Sweeney apparently had no problem with the economy under Florio and Corzine, but now he decides to blame Christie for stifling the creation of jobs. I would have thought after Barbara what’s-her-name’s loss, Sweeney might have seen the light, but he is still reading from the playbook of talking points.
Under Jon Corzine New Jersey lost 27,200 total jobs, including 3,800 construction jobs, as of December 2007. In the month of October 2008 alone, New Jersey lost 6,000 jobs. New Jersey’s unemployment rate was at 6 percent, the highest monthly statewide rate since July 2003. The national unemployment rate was at 6.5 percent, a 14-year high. All while Steve Sweeney and his party dominated Trenton.
New Jersey’s unemployment rate had increased from 9.2 percent to 9.3 percent, the highest in over 25 years.
New Jersey lost 115,700 private-sector jobs during Corzine’s last year in office.
Under Corzine, New Jersey’s state/local tax-burden percentage has gone from the third-highest in the country to the highest in the country. Unemployment increased by more than double from 4.8% to 9.7% during Jon Corzine’s single term in office.
His few newly created jobs didn’t even come close to paying the salaries and benefits of those jobs that had vanished.
As of August 2009, when Jon Corzine was Governor, more than 230,000 people already had left New Jersey since 2002. Property taxes, on average, had risen almost 55 percent statewide just from the prior seven years, and by 20 percent when Corzine took office.
Also, in August of 2009, Corzine had declared that New Jersey gained 13,000 jobs at private sector companies. The state’s numbers showed a decline of 7,100 public-sector jobs, 5,600 jobs short, of Corzine’s 13,000 job creation claims. Corzine also claimed to be holding a tough line on spending, even as the total number of public sector jobs went from 643,300 to 644,300. But alas, Steven Sweeney was fine with that, and went along with the factious job numbers.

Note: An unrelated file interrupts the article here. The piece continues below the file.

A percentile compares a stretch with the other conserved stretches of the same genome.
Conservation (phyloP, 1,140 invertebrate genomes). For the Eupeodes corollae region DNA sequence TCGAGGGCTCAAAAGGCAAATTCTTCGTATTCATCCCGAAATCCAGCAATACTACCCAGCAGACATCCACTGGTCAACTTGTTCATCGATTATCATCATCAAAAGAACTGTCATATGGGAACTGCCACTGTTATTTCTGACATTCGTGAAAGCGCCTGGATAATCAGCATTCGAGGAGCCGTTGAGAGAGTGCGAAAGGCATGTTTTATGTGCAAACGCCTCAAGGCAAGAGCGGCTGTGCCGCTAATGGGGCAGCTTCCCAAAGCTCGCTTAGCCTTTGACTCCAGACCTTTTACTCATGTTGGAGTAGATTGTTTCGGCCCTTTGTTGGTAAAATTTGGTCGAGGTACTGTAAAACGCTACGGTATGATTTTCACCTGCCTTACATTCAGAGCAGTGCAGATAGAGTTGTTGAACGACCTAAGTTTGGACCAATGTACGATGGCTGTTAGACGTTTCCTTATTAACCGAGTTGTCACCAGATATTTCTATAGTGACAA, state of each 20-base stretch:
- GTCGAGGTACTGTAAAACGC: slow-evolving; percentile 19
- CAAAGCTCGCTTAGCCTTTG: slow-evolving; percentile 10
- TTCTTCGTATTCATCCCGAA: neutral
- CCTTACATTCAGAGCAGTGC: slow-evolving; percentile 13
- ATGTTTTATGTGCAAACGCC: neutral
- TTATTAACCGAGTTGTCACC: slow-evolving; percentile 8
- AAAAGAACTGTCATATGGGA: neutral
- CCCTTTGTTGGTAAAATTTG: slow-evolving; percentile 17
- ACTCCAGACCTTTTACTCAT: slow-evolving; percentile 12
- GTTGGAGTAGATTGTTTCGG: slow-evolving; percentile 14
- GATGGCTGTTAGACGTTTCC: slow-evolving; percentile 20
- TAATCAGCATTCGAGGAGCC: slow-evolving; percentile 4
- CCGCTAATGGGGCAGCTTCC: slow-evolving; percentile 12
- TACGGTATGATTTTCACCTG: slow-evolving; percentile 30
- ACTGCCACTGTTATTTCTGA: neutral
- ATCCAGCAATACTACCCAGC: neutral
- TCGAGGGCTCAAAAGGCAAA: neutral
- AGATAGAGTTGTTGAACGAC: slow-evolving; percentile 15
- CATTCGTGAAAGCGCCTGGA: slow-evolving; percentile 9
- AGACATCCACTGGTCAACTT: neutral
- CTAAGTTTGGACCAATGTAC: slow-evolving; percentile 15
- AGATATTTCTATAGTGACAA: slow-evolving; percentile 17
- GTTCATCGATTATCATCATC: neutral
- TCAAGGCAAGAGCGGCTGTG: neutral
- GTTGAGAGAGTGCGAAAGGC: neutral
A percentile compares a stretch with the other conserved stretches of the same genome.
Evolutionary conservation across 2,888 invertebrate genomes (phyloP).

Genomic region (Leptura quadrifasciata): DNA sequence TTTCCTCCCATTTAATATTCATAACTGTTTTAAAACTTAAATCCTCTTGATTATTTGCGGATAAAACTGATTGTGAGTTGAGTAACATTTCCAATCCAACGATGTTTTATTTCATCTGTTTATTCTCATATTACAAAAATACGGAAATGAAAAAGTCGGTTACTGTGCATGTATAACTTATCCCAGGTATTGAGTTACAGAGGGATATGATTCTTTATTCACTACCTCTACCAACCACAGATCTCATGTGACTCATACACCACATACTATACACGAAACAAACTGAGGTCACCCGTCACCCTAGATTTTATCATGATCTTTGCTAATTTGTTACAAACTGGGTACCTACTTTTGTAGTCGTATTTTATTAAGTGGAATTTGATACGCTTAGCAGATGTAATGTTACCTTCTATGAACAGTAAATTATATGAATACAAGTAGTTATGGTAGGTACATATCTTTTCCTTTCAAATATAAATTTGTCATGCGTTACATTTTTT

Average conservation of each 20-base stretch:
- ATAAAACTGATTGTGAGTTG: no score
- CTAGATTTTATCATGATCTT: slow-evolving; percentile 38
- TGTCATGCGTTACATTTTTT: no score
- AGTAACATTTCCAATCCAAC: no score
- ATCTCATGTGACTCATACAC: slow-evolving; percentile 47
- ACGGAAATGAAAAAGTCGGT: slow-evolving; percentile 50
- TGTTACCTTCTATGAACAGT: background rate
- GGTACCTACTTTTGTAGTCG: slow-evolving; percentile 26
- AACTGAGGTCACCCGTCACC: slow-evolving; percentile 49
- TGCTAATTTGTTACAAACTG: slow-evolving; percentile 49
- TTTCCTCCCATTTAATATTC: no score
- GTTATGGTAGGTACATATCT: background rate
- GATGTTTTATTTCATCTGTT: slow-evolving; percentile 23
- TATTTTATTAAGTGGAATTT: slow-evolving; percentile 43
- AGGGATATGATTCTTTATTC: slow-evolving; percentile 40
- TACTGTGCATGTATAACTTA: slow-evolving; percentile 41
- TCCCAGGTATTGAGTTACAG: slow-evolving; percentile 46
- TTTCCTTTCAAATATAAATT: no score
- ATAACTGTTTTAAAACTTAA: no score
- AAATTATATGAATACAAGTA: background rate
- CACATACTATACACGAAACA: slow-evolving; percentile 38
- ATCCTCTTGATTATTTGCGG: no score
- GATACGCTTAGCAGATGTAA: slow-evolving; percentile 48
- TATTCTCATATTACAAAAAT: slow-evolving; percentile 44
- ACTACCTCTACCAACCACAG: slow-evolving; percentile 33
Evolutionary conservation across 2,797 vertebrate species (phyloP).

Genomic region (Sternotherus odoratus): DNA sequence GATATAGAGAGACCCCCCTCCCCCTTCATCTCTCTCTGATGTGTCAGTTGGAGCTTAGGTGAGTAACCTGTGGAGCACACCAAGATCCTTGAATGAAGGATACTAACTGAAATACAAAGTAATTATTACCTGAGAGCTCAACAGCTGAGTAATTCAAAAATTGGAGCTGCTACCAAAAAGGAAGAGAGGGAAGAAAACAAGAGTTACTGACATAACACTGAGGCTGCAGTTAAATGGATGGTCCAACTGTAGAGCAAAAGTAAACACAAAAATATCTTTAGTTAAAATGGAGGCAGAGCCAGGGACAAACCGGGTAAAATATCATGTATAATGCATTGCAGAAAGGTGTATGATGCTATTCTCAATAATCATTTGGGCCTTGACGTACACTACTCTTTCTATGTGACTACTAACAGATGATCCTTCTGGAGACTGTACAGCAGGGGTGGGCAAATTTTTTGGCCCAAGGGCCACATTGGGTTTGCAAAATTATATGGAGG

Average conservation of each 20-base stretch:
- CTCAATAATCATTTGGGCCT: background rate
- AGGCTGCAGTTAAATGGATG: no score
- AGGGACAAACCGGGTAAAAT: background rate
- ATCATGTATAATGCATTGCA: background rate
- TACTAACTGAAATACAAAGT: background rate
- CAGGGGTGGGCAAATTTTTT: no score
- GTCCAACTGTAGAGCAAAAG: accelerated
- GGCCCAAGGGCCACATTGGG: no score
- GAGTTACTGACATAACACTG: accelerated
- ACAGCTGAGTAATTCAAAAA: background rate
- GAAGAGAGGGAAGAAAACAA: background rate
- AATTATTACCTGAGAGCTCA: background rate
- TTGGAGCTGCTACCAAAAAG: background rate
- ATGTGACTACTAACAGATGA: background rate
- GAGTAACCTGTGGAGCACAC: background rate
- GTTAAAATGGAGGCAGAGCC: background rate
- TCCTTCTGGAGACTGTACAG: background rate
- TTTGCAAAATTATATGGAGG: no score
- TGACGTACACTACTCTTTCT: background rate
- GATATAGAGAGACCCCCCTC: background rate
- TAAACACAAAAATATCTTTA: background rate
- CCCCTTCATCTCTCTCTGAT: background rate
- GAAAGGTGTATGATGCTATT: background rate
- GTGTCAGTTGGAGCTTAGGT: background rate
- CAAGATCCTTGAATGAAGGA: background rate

Under Corzine, taxes increased for the citizens of New Jersey by over $10 billion dollars in the face of a deteriorating economy.
Both 1990 and 1991 were record tax increase years for New Jersey; expenditures surged with no reduction in spending. In 1991, state spending rose by 10 percent and in 1992 it grew by 12 percent. In 1992 alone, spending rose 26.0 percent in New Jersey.
Florio pledged to skip takes hikes but nevertheless shoved and ram-rodded through the legislature a “bilk the rich” $2.8-billion tax hike designed to bestow a massive infusion of funds to inner-city school districts, a hike that immediately sank our state economy into a deeper recession. Business bankruptcies jumped by 150 percent, 300,000 jobs were lost, and the unemployment rate rocketed up to 9.1 percent–the highest in the nation at that time.
Governor Florio declared that his tax hike was an unavoidable dose of bitter medicine to balance the budget. The truth of the matter is that Florio was among the three biggest spending governors in the nation. In 1991, the budget grew by 8.4 percent; that increase was followed by a 1992 budget expansion of 26.1 percent (the third largest in the nation). In his first two years in office, the budget grew by more than $3,000 per family.
According to the NJ state labor department, unemployment rate rose to a 32-year high of 9.8 percent in September of 2009.
All of his history is lost (or deliberately forgotten by) Sweeney and his allies. “We need to fix the economy,” says Sweeney in the closing hours of 2013. “That’s the number one issue in this state. It surpassed property taxes in all the polling and everything else. It’s the economy and that’s because we have too many of our friends who have been out of work.”
I believe Sweeney is using Republicans as a scapegoat for the actions placed in motion by his party. How could you come to any other conclusion if you know the history, Save Jerseyans?
Unfortunately, political posturing does nothing to help the people of the state.
State Senate President Steve Sweeney says, “[b]eing 45th in employment is not a position we want to be in the State of New Jersey.” He doesn’t comprehend that his actions and that of the past three administrations got us there; it didn’t happen overnight.
Perhaps instead of looking at where his finger is pointing, he needs to look at the hand to which the finger is attached!